Facts & Figures
Republic of Cameroon
President: Paul Biya (1982)
Prime Minister: Philemon Yang (2009)
Land area: 181,251 sq mi (469,440 sq km); total area: 183,567 sq mi (475,440 sq km)
Population (2014 est.): 23,130,708 (growth rate: 2.6%); birth rate: 36.58/1000; infant mortality rate: 55.1/1000; life expectancy: 57.35
Capital (2011): Yaoundé, 2.432 million
Largest city: Douala, 2.449 million
Monetary unit: CFA Franc
National name: République du Cameroun
Languages: French, English (both official); 24 major African language groups
Ethnicity/race: Cameroon Highlanders 31%, Equatorial Bantu 19%, Kirdi 11%, Fulani 10%, Northwest Bantu 8%, Eastern Nigritic 7%, other African 13%, non-African less than 1%
National Holiday: Republic Day (National Day), May 20
Religions: indigenous beliefs 40%, Christian 40%, Islam 20%
Literacy rate: 75.9% (2011 est.)
Economic summary: GDP/PPP (2013 est.): $53.16 billion; per capita $2,400. Real growth rate: 4.6%. Inflation: 2.6%. Unemployment: 30% (2011 est.). Arable land: 13.04%. Agriculture: coffee, cocoa, cotton, rubber, bananas, oilseed, grains, root starches; livestock; timber. Labor force: 8.426 million; agriculture 70%, industry and commerce 13%, other 17%. Industries: petroleum production and refining, aluminum production, food processing, light consumer goods, textiles, lumber, ship repair. Natural resources: petroleum, bauxite, iron ore, timber, hydropower. Exports: $6.002 billion (2013 est.): crude oil and petroleum products, lumber, cocoa beans, aluminum, coffee, cotton. Imports: $6.795 billion (2013 est.): machinery, electrical equipment, transport equipment, fuel, food. Major trading partners: Spain, Italy, France, U.S., Netherlands, Nigeria, Belgium, China, Portugal (2012).
Communications: Telephones: main lines in use: 737,400 (2012); mobile cellular: 13.1 million (2012). Broadcast media: government maintains tight control over broadcast media; state-owned Cameroon Radio Television (CRTV), broadcasting on both a TV and radio network, was the only officially recognized and fully licensed broadcaster until August 2007 when the government finally issued licenses to 2 private TV broadcasters and 1 private radio broadcaster; about 70 privately owned, unlicensed radio stations operating but are subject to closure at any time; foreign news services required to partner with state-owned national station (2007). Internet hosts: 10,201 (2012). Internet users: 749,600 (2009).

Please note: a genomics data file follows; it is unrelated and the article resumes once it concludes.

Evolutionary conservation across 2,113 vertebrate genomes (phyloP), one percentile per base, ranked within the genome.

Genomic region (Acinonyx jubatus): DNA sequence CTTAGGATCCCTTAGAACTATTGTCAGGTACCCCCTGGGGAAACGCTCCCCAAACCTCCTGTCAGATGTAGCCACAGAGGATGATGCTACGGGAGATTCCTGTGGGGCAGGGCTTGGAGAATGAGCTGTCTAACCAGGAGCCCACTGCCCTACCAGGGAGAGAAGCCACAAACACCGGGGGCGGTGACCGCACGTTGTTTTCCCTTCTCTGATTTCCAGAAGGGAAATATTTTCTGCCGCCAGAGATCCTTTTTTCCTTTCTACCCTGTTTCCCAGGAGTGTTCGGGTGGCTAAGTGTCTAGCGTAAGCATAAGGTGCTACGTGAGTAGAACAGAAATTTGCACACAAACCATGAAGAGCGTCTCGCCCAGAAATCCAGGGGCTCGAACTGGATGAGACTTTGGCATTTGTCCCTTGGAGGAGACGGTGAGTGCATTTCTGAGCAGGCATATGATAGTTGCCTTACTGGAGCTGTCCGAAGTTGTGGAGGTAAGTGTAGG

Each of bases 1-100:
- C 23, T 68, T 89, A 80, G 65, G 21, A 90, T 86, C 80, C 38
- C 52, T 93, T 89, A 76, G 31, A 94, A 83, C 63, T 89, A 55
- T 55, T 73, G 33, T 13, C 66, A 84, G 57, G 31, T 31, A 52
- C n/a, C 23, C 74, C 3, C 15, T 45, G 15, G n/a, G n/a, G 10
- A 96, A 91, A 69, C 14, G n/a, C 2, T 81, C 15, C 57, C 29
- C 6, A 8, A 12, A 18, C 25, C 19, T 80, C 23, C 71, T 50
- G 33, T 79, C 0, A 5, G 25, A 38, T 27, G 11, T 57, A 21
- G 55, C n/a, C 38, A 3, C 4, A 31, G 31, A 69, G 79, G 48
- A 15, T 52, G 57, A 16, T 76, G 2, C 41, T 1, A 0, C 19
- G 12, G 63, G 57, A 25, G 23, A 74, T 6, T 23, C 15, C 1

Transportation: Railways: total: 1,245 km (2011). Highways: total: 51,350 km (2011 est.). Waterways: (major rivers in the south, such as the Wouri and the Sanaga, are largely non-navigable; in the north, the Benue, which connects through Nigeria to the Niger River, is navigable in the rainy season only to the port of Garoua) (2010). Ports and harbors: Douala (Wouri); Garoua (Benoue), Limboh Terminal. Airports: 33 (2013 est.).
International disputes: Joint Border Commission with Nigeria reviewed 2002 ICJ ruling on the entire boundary and bilaterally resolved differences, including June 2006 Greentree Agreement that immediately ceded sovereignty of the Bakassi Peninsula to Cameroon with a full phase-out of Nigerian control and patriation of residents in 2008; Cameroon and Nigeria agreed on maritime delimitation in March 2008; sovereignty dispute between Equatorial Guinea and Cameroon over an island at the mouth of the Ntem River; only Nigeria and Cameroon have heeded the Lake Chad Commission's admonition to ratify the delimitation treaty, which also includes the Chad-Niger and Niger-Nigeria boundaries.
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